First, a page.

There may be trouble a-brewing between two of the high street’s largest banks after Lloyds admitted today that it is planning to install Santander’s UK chief exec, António Horta-Osório, as its new head. It’s come as a bit of a surprise to City types, who expected the bank to promote from within its staff when its current CEO, Eric Daniels, steps down. But by far the biggest loser in all this will be Santander, which is losing Horta-Osório right at the time it needs him the most. Bad timing for Santander – great timing for Lloyds.
The plan is for Horta-Osório to start at Lloyds in January, then take over from Daniels at the beginning of March – six months before the Lloyds CEO was originally due to step down. For many of Lloyds’ shareholders, who haven’t always seen eye-to-eye with Daniels, it may come as a bit of a relief. Horta-Osório, who has been at the head of Santander’s UK operation since 2006, and has helped to engineer its acquisitions of Abbey, Alliance & Leicester and Bradford & Bingley, is seen as a popular choice, with the experience to run Lloyds’ more complex affairs (including continuing to counter the effects of its crippling HBOS acquisition back in 2008), and the charm to work alongside the Treasury, which still owns a 41% stake in the bank.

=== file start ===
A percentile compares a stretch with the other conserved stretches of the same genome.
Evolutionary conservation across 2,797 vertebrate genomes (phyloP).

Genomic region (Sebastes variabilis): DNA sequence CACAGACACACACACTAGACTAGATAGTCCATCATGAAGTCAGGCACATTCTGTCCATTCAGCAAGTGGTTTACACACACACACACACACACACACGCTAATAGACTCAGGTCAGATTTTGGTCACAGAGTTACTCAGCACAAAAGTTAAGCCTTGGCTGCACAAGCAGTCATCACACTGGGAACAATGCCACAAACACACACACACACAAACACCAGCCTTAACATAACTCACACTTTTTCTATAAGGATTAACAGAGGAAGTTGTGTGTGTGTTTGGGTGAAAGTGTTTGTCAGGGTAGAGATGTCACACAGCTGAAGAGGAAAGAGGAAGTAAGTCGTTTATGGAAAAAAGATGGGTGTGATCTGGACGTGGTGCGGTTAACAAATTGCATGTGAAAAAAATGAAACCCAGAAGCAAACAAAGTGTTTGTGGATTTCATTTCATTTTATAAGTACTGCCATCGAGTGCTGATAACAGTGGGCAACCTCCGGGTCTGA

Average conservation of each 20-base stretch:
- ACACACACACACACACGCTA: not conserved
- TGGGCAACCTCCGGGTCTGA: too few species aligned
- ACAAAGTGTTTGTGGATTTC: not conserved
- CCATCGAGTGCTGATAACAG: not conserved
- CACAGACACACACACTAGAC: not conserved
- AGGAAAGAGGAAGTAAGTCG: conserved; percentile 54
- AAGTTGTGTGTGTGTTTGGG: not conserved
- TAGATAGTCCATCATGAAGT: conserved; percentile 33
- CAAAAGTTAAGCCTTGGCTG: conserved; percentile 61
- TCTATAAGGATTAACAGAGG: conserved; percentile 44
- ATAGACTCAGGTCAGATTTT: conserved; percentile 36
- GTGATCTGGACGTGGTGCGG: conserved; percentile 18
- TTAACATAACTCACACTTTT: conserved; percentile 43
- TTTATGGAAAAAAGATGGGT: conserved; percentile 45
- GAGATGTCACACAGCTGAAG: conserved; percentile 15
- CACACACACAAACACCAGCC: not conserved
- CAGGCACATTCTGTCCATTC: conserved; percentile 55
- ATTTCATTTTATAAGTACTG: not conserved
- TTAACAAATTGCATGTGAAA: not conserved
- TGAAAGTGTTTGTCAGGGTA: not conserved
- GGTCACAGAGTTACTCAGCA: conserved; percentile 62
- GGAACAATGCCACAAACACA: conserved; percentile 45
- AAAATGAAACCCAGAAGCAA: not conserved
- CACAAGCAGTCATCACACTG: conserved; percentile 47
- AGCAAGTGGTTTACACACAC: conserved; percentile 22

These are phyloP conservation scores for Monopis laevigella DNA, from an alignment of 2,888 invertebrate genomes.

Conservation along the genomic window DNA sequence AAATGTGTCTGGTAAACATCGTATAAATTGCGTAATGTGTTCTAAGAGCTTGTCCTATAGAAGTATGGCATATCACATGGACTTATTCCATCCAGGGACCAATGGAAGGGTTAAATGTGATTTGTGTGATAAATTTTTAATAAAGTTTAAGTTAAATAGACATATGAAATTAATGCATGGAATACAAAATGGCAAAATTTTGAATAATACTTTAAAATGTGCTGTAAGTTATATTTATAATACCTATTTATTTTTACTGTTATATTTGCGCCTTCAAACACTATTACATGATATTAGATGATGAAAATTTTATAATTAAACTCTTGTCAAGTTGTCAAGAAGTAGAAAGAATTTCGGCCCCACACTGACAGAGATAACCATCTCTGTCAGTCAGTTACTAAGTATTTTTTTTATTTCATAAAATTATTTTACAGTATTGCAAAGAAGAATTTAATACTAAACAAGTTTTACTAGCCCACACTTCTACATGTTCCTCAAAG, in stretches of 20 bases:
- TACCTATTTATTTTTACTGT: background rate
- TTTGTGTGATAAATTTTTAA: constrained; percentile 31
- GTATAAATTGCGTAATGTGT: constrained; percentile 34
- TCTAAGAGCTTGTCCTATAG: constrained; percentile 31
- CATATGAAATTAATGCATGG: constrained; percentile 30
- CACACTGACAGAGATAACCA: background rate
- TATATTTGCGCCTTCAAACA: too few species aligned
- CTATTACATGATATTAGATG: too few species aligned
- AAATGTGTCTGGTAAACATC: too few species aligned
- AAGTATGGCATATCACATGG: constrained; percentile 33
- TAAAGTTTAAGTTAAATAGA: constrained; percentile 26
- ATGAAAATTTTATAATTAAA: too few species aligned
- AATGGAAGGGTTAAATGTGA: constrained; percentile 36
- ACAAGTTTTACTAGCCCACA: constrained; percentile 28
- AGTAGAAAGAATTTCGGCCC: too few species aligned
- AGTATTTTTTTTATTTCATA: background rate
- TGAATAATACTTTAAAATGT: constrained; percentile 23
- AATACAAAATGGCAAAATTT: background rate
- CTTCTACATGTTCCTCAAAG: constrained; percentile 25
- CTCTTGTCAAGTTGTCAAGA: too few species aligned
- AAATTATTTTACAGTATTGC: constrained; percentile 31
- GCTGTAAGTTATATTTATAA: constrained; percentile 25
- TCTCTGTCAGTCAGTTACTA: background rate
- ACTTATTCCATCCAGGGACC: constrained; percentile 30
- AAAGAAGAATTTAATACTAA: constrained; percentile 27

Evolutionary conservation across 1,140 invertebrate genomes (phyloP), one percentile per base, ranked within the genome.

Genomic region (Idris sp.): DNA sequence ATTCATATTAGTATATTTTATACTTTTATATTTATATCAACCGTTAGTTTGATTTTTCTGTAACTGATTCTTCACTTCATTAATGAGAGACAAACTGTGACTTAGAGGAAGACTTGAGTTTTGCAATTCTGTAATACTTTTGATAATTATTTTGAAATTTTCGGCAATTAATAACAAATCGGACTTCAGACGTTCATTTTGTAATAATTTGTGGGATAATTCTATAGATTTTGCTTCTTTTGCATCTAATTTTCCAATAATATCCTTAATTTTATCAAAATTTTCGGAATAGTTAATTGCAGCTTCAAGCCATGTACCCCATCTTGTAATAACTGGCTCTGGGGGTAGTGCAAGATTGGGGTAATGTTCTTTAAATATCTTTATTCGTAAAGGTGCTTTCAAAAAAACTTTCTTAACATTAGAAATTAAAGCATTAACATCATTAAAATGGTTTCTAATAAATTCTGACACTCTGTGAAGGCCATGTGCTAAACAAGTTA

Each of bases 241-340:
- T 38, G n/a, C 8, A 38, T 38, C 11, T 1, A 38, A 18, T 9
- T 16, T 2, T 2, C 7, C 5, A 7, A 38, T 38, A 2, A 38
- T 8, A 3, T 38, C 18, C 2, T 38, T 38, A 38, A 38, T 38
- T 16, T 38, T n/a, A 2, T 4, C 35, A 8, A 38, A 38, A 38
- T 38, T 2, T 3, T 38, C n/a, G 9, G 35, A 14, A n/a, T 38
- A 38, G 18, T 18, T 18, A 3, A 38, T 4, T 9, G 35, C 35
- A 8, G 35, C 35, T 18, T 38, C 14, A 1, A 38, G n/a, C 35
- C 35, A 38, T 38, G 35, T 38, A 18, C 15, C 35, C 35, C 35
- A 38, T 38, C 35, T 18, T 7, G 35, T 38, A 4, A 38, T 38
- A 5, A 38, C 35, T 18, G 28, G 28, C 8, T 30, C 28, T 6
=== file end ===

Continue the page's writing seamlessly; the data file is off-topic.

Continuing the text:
For Santander, though, things look bleaker: the bank had been planning to float its UK arm at some point in the near future, and without Horta-Osório’s ‘easy charm’ (not to mention invaluable City and Government connections) to help sell the idea to investors, performing an IPO may prove challenging. In fact, there’s a chance it may have to abandon the idea altogether for the time being – without a chief executive who is familiar with the UK landscape, an IPO when the markets still haven’t fully recovered from the recession may prove too risky.
The new appointment is also sure to revive the old argument over whether it’s better to promote from within or not. Given that Daniels was the only high street bank CEO to have survived the recession, the expectation was that Lloyds was planning to find his replacement from within its staff, with names like Helen Weir, head of the bank’s retail division and Tim Tookey, its finance director, cropping up. But now that it’s brought someone in from outside, questions are sure to be raised about whether its succession strategy is adequate. Although given Horta-Osório’s popularity, shareholders are unlikely to dwell on that particular detail for too long…